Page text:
To do that, we look at two specific themes. One is the connections where we look at both bolted and screw connections and different components. The second thing is the larger component, which is the shear panels that would allow us to design this building so that they can withstand higher wind loads. And finally, we look at the system behavior where we have developed a very efficient simulation technology for the full-scale building. All our research work is very much market-focused and industry-driven. For example, the connection works that have been intensively worked by the Ph.D. student Refat Ahmed has the potential to be included in Australian standards, which would allow the practicing engineers to design these connections more efficiently. These shear panels have been specifically optimized for Australian conditions and Australian materials, as well as Australian construction practice, so they can feed directly into the way we construct today. 

So we believe it has a very high potential to impact the industry. The efficient simulation technique that we have developed in this project for a full-scale simulation of this kind of cold form steel-intensive midrise residential buildings can be used by practicing engineers using their standard software to efficiently and economically design the full building. As with any good research, we start with an extensive literature review. We use a lot of laboratory level testing. We use standard equipment such as the universal testing machine for a lot of coupon tests and other specimen dis bolted connection tests. But also we have developed this lateral testing facility at the University of Wollongong where we can test high capacity shear panels. Thirdly, we use advanced experimental techniques. We have used Abacus as well as other software in our studies to simulate fracture and even the whole full-scale building behavior.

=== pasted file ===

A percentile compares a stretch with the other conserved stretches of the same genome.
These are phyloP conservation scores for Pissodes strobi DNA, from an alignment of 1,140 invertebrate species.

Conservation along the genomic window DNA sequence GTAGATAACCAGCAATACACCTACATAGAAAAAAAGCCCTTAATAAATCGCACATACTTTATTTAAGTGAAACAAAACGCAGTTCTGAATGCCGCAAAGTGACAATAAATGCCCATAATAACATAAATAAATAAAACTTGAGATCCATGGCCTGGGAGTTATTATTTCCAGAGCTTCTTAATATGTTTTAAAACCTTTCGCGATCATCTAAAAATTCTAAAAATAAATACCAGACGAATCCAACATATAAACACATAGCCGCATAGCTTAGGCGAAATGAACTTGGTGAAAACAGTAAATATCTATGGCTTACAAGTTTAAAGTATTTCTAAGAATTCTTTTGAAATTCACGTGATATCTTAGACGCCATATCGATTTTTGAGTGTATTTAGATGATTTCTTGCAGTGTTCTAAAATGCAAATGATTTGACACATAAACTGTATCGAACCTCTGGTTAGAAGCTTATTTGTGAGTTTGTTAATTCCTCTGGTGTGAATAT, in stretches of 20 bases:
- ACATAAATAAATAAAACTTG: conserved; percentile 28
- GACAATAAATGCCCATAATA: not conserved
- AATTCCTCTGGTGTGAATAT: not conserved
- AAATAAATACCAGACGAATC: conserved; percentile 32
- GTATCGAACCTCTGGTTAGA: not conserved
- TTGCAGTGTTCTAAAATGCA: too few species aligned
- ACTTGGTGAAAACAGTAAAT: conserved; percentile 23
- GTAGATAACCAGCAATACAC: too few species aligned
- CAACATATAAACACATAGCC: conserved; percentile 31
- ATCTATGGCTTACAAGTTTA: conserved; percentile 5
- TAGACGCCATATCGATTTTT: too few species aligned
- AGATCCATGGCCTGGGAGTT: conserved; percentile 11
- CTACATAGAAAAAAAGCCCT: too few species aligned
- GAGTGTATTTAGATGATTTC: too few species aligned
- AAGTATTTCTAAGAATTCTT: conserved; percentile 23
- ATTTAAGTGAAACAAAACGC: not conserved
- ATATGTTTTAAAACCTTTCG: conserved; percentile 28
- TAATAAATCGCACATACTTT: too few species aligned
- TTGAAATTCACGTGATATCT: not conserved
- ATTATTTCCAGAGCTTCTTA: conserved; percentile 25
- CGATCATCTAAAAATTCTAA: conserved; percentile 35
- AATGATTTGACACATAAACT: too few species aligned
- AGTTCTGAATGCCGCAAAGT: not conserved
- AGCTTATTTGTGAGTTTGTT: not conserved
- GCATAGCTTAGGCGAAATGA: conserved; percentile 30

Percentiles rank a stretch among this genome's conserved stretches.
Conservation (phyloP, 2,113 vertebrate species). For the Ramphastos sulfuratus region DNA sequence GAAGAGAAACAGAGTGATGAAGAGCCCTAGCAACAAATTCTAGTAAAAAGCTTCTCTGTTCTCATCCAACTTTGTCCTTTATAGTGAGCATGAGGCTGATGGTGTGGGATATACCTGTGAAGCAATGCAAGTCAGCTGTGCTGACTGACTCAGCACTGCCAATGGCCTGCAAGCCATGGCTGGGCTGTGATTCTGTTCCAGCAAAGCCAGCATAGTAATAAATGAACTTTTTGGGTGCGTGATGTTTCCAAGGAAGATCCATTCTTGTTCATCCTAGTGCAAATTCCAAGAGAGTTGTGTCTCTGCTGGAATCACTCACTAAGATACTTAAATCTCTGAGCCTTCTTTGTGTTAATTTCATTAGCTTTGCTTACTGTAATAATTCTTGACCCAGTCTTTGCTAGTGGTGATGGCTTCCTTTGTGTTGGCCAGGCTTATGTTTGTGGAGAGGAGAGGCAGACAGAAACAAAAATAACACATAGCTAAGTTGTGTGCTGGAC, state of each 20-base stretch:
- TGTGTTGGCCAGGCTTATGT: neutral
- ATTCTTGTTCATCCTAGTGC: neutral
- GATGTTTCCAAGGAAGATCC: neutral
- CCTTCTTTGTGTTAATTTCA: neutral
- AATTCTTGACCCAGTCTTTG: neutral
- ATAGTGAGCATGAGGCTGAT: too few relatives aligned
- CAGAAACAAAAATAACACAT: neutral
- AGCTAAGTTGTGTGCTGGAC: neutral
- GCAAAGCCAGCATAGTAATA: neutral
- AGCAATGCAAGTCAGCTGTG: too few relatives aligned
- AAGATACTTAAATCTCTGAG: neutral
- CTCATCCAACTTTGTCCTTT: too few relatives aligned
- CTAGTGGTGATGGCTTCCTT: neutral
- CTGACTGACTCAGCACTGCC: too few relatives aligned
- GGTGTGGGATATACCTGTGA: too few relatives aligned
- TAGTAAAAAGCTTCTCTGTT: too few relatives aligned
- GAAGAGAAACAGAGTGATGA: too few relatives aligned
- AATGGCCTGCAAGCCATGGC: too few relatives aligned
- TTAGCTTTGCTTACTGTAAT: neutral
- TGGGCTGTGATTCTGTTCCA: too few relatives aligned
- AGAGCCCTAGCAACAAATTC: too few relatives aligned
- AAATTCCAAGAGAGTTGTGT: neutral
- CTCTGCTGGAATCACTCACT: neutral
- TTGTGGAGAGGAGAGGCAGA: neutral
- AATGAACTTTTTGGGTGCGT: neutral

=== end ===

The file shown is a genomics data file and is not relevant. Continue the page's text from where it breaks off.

The biggest mentor for our project is Associate Professor Lip Teh. We also have received significant mentorship from our industry partner Trevor Clayton, and our Steel Hub Director Paul Zulli, who has introduced us to industry mentors specifically and individually, such as for me as Dr Peter Key, the national technical director for the Australian Steel Institute.

Analysis and design in residential cold formed steel construction

PhD candidate Refat Ahmed explains how the various aspects of the CFS construction system have been evaluated to directly focus on areas with significant potential for unlocking the advantages of CFS, including framing and flooring systems, composite structures and connections.

I'm Refat Ahmed, I'm from Bangladesh. Currently, I'm a Phd student at the School of Civil Mining and Environmental Engineering at the University of Wollongong. I'm working in Project B two, which is Product Innovation of Cold form Steel Intensive Midrise Building, which is a partnership with BlueScope Steel. 

Cold form steel is the steel formed by pressing and rolling at normal temperature. There are a few advantages of having cold form steel; it's very light compared to the same strength in other materials, it has non-combustibility properties and it can be used to make different forms of shapes and, the main advantage is to have faster construction. As a structural engineer, my responsibility was to find out the performance of critical components in structural design. To be specific, I was working with bolted connections, power, and nail connections angle clip connectors. I was also involved in the development of cold form steel high capacity shear walls, which are optimized for Australian conditions. It suddenly has some advantages of quick installation, but it has some limitations using cold-formed steel. My job in my project was to find out the way to overcome those limitations so that we can use those advantages and use cold-formed steel construction. So in the outcome, I actually came up with some simple equation and some simple guidelines which can be improved the existing design practice, and we possibly can add it to our standard as a specific design guideline.